7-38
Training For Special
Purposes
 Diversity training
 Better cross-cultural sensitivity
 Results examples:
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Improving technical skills
Socialization
U.S. work ethic
7-39
© 2003 Prentice Hall, Inc.
Training For Special
Purposes
 Customer service training
 Almost two-thirds of U.S. workers are in
service jobs
© 2003 Prentice Hall, Inc.
7-40
Training For Special
Purposes
 Teamwork training
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Outward Bound
“Recipes for Success”
© 2003 Prentice Hall, Inc.
7-41
Lifelong Learning
 Lifelong learning provides continuing
training from basic remedial skills to
advanced decision-making techniques
throughout an employee’s career

New & old skills alike are learned & updated
continuously
© 2003 Prentice Hall, Inc.
7-42
Managerial Development
 Management development is
any attempt to improve
managerial performance by
imparting knowledge, changing
attitudes, or increasing skills
with an aim to enhance the
future performance of the
company itself
© 2003 Prentice Hall, Inc.
7-43
Managerial On-the-job
Training
 Job rotation
 Coaching/understudy
approach
 Action learning
7-44
© 2003 Prentice Hall, Inc.
Do women make better
managers?
 What do you think?
 Have you ever worked for a female
manager?
 What are the positives?
 Negatives?
© 2003 Prentice Hall, Inc.
7-45
Managerial Off-the-job
Training
 The case study method
 Games
 Seminars
 University programs
 Role playing
 Behavior modeling - 4 steps
 In house development
© 2003 Prentice Hall, Inc.
7-46
New Truck Dilemma
Role Playing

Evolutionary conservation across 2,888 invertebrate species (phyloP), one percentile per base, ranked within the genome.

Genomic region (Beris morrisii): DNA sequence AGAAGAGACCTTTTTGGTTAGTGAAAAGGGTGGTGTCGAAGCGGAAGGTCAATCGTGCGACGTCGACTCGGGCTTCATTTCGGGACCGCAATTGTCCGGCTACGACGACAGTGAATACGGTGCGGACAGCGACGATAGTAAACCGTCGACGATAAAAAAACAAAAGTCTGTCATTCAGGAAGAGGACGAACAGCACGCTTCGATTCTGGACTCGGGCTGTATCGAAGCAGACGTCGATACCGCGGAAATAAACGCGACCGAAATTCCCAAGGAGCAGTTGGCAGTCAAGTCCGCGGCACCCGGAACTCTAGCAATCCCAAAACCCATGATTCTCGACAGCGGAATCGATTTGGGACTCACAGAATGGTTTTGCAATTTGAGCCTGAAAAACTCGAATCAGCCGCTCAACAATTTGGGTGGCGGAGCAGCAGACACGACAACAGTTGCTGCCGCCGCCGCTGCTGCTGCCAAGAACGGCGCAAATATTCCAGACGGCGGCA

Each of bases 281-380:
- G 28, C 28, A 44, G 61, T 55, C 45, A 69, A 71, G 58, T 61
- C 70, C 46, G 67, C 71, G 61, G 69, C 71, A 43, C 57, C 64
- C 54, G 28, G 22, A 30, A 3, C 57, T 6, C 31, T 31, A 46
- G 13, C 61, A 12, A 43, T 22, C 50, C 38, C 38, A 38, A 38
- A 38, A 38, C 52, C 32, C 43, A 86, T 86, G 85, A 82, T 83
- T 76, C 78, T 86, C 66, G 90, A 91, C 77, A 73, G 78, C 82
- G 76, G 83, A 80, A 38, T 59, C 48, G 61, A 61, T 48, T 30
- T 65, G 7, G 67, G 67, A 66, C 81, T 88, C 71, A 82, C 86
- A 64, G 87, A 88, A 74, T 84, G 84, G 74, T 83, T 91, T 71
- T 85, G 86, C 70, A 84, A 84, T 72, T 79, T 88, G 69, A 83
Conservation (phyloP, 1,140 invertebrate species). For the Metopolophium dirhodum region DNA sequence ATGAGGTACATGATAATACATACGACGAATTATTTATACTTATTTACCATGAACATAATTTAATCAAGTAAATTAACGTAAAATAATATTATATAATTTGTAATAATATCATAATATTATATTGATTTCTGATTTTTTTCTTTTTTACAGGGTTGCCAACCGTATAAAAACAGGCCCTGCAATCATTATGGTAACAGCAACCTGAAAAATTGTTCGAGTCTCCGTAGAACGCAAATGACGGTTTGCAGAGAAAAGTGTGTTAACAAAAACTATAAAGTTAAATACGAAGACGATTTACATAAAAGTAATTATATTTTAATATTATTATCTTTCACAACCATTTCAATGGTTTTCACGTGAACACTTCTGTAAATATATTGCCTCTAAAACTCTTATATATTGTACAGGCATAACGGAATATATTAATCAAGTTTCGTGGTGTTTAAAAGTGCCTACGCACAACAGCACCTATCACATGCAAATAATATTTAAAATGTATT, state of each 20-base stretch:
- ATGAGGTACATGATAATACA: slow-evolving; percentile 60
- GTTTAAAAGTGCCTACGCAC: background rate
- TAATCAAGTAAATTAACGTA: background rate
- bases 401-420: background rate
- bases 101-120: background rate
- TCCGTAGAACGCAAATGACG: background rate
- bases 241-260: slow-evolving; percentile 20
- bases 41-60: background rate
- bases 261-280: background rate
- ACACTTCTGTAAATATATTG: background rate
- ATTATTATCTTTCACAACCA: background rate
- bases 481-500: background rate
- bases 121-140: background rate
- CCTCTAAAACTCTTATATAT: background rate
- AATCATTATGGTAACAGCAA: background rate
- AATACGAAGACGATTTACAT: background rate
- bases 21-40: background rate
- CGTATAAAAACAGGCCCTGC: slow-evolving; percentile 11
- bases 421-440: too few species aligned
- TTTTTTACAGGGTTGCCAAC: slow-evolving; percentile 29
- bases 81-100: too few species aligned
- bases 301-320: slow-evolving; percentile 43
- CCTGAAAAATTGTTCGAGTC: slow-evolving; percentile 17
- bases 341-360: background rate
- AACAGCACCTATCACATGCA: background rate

The supervisor gets new telephone
trucks which must be assigned to one of
the crews. This causes problems among
the crews as everyone likes a new truck.
You put them in your place by using role
playing and make the crews decide who
gets the new truck.
If you were in one of the crews how would you
decide who gets the shiny new truck?
7-47
© 2003 Prentice Hall, Inc.
Global Executive
Development
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Candidates backgrounds
Family situations
Brief candidates on all relocation policies
Comprehensive training
Provide a mentor
Establish a repatriation program
© 2003 Prentice Hall, Inc.
7-48
Evaluating the
Training Effort
 Controlled experimentation is preferred way to
design a study as it has a control group which
gets no training
 Measure 4 outcomes of the
study:
Training
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Reaction
Learning
Behavior
Results
evaluation
form
© 2003 Prentice Hall, Inc.
7-49
Summary of Chapter 7
 The training process consists of five steps:





Needs analysis
Instructional design
Validation
Implementation
Evaluation
 Make training material meaningful
© 2003 Prentice Hall, Inc.
7-50
Summary of Chapter 7
Basic training methods:






On-the-job
Apprenticeship
Informal learning
Job instruction
Lectures
Programmed
learning





Audiovisual tools
Simulated
Computer-based
Electronic
performance support
systems
Internet-based
© 2003 Prentice Hall, Inc.
7-51
Summary of Chapter 7
 We saw a number of special purpose training
methods
 On-the-job training is a common technique.



Coaching/understudy method
Job rotation
Special assignments and committees
 Management development imparts knowledge,
changes attitudes or increases skills
© 2003 Prentice Hall, Inc.
7-52
Summary of Chapter 7
 Managerial on-the-job training types include
job rotation, coaching, and action learning
 Training program effectiveness is measured in
four ways:
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Reacting
Learning
Behavior
Results